I honestly don’t know how to beat last week’s blog. Thanks to everyone who commented. I’m glad it had such an effect. However, in the interests of continuity, I’m going to pretend it was a season of Dallas: “Wow. That was an incredibly vivid dream! Everyone loved my blog. Oh Gods, I’m late for work!”
The PTB (Powers That Be, not Psycho Teddy Bear) beamed an incredibly vivid dream into my head last night. Completely different from anything I’ve dreamt in years. In it, I was in a massive house and. . . did you just yawn? I can’t believe you just yawned! That’s incredibly rude!
Is it? Apparently. I was at a student radio session this morning and the local radio guy was making comments on how the boys had performed during the show. He kept picking up on the fact that one of the boys was yawning. “You shouldn’t yawn in public. If you have to yawn, cover your mouth. It’s extremely bad manners!” I don’t know. Yes, it’s bad manners, but is it extreme? And should there be some allowance made for the fact that it’s only eight in the morning and we’ve all been up since five? But why am I defending the lad? Manners have gone completely out the window since my day!
Gods I feel old.
Call it Manners Evolution. What was completely inappropriate when I was a teenager is now commonplace. And it might be family based, or region based, but I’m surprised at some of the behaviours students and strangers don’t consider to be even mildly rude. For example, mealtimes were always sacred. You wouldn’t answer the phone at dinner time, and the world didn’t end. This was before mobile phones (cell phones for the weirdo foreigners – sorry, was that rude?) but the concept remains the same. Unless you’re an on-call professional or worried parent, there is no reason to answer a phone during a meal. Don’t even get me started on people who have the phone on the table throughout the entire meal, or those who hold text conversations during dinner!
Aside from dinner, mobile phones in themselves are a curse of modern society and something we just have to get used to. I personally love listening to other people talk loudly about their medical conditions and secret affairs on the number 55 tram into the city. Gives me something to write about. So by all means, keep it up. If I attempt to strangle you with my headphone cord, it just means you’re either a) boring, or b) severely limiting my ability to concentrate on the book I’m reading.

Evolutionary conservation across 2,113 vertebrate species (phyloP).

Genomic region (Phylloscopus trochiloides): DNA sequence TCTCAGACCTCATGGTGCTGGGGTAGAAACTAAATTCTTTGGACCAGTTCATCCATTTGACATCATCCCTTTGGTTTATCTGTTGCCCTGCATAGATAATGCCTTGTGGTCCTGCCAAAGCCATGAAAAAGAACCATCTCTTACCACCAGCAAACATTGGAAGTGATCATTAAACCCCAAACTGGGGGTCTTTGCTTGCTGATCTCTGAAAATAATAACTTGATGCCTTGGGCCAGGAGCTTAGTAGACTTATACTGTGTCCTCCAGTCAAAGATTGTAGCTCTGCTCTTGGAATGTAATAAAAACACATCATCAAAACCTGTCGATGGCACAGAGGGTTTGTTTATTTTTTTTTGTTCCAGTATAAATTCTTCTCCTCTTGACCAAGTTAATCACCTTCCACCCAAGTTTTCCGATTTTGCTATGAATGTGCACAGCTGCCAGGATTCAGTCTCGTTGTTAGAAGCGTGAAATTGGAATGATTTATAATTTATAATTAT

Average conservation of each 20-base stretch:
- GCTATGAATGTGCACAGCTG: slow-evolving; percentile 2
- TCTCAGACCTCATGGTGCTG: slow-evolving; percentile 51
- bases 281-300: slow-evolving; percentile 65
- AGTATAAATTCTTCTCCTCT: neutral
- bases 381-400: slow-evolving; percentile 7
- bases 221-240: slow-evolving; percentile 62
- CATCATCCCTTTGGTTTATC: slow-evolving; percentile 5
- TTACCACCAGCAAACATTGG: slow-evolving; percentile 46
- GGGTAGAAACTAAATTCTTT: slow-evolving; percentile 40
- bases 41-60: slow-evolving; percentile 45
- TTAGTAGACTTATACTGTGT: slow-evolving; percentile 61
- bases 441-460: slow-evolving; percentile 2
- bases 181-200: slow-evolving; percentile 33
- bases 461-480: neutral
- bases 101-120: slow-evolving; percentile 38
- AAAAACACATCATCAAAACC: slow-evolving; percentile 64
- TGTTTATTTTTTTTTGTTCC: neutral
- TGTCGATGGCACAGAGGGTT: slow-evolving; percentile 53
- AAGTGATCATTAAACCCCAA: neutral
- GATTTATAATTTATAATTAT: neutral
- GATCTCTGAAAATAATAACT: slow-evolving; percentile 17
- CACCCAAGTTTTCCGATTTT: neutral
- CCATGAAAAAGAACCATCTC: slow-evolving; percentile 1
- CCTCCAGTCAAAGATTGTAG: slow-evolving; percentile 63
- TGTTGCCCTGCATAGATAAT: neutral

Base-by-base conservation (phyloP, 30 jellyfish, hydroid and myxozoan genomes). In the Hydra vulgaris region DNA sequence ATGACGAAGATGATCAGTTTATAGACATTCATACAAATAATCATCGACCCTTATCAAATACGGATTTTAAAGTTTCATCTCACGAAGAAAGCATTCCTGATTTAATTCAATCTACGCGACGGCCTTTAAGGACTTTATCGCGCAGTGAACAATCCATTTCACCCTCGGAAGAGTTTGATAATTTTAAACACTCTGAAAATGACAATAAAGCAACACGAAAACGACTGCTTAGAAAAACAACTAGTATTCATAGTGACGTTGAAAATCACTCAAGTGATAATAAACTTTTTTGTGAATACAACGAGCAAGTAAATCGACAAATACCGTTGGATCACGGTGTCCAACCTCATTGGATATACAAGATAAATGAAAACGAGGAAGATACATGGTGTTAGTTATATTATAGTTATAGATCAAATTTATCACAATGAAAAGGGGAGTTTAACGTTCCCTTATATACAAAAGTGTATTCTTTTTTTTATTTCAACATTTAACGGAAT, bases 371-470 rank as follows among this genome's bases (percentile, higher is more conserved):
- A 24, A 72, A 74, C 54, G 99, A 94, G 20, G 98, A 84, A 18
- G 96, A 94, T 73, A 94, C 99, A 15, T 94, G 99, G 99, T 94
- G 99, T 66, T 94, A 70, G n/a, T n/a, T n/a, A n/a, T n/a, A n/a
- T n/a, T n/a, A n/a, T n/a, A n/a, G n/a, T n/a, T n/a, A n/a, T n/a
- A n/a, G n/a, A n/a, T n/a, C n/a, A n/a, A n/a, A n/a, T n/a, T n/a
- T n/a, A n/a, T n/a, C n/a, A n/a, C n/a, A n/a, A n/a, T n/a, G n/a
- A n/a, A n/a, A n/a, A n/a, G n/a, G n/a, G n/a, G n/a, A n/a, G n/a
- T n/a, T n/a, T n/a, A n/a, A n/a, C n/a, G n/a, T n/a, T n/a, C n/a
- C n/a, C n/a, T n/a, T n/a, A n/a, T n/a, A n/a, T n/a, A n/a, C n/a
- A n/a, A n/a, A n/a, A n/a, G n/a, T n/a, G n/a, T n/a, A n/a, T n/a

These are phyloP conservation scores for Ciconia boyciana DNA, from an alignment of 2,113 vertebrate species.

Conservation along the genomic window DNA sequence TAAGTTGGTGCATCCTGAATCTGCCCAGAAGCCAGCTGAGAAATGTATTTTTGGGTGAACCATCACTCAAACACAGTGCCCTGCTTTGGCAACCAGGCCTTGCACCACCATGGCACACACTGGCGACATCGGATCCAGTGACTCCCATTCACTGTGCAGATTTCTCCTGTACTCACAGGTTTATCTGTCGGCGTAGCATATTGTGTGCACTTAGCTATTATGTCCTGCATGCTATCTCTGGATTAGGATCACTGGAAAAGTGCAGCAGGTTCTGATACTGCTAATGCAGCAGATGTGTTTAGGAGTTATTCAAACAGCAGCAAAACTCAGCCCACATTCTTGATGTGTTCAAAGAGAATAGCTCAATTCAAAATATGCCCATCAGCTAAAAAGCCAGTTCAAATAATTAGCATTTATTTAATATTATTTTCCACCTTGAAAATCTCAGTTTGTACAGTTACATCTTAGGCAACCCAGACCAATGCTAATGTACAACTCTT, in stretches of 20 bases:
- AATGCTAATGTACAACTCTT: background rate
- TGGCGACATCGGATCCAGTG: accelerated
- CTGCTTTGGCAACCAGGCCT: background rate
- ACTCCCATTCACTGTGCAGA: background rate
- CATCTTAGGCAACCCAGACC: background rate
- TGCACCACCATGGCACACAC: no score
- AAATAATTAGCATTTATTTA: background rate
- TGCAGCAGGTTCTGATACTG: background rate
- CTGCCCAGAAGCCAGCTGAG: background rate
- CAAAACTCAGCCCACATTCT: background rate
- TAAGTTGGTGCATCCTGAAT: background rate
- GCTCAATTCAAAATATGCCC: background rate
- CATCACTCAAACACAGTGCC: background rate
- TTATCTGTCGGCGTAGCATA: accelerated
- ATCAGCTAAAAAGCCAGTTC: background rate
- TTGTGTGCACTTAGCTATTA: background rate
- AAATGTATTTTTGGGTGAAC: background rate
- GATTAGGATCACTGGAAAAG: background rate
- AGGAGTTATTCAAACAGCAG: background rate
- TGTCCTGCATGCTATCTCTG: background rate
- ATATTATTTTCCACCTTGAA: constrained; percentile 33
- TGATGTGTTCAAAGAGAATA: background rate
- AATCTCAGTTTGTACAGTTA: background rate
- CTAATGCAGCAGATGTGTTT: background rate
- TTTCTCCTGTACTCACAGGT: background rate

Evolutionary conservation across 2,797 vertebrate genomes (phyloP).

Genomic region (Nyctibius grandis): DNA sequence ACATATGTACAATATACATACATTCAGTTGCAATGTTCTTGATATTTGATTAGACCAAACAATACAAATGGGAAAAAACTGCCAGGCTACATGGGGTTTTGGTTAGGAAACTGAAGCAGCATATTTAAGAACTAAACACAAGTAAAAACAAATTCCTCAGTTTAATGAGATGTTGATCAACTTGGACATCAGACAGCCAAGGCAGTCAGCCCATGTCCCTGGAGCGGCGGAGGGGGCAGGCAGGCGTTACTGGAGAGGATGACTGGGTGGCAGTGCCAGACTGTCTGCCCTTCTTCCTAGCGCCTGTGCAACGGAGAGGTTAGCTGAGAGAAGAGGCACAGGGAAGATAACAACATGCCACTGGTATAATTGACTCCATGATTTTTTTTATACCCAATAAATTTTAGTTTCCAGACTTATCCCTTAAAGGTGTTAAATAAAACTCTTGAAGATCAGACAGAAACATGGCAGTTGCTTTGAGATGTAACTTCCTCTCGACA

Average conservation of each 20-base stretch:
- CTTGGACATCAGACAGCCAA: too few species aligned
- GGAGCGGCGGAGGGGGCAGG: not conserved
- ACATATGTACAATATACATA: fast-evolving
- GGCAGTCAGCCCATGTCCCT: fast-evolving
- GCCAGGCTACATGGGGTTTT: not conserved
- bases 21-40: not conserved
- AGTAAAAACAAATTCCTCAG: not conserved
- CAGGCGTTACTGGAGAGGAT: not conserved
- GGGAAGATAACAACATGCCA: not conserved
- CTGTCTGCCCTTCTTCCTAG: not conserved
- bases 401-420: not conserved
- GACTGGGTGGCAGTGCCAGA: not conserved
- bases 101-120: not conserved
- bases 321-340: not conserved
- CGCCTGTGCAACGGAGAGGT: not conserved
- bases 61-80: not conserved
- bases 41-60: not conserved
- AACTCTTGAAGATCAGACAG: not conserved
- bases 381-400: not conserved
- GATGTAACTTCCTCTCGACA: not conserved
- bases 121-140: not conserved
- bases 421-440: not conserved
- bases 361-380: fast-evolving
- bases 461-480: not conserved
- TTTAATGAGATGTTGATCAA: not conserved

My fiancé’s bugbear is road rage. Vans and urban 4WD lunatics in particular. I love watching tiny angry people in massive vehicles taking out their frustration on other drivers by tailgating – nay, LOOMING OVER – their victims. It’s like BattleTech. Inside the “safety” of their giant robots they feel invincible. If I can’t see the wheels of the driver behind me, I slow down until they either get the message or get out from behind me. I’M TAKING BACK THE ROAD PEOPLE!
I actually enjoyed a column by Andrew Bolt where he talked about manners and basic common sense. Of course, he was leading up to the fact that if you are a teacher, you really shouldn’t make porn videos with ex-students and allow them to be leaked online. By “allow” I mean “don’t put a password on your phone so that anyone can steal it and copy the files onto their own drives”. But his initial comment was that we now need signs in the toilets of businesses telling us not only to wash our hands after going to the toilet, but how. He goes on to say that once upon a time, it was a sackable offence for a teacher to be caught gambling. I’m not sure what you have to do to get sacked now, but apparently, making porn doesn’t count.
I’ve been wracking my mind the entire time I’ve been writing this trying to remember why I wanted to write about manners in the first place. I’ve finally remembered and can now stop waffling.
When did it become ok for individuals to start eating at restaurants before all of the meals come out? More importantly, when did restaurants start to think that it was acceptable practise to bring meals out staggered over the course of ten-twenty minutes? It used to be that meals for a table were kept in a warmer, or prepared so that they all came out at once. If one person at a table hadn’t received their meal, it was because the waiter didn’t have enough hands. For the last few restaurant meals I’ve experienced, the arrival of main meals has been almost random. I’m naming names here, because I really like Thai Nee Café on Lygon, but our last couple of meals there have not been pleasant experiences.
It is most definitely ok for diners to tell their companions to “start without me, it’ll get cold”. It’s the choice of the diner, and shows consideration to the others in his or her party. It is most definitely NOT ok for restaurants to take that as complicity in the seemingly standard practise of not serving an entire table at once.
Pick up your game, restaurants. Manners still matter. People shouldn’t have to choose between a cold meal and a cold shoulder.
Now excuse me, I have a commuter to strangle.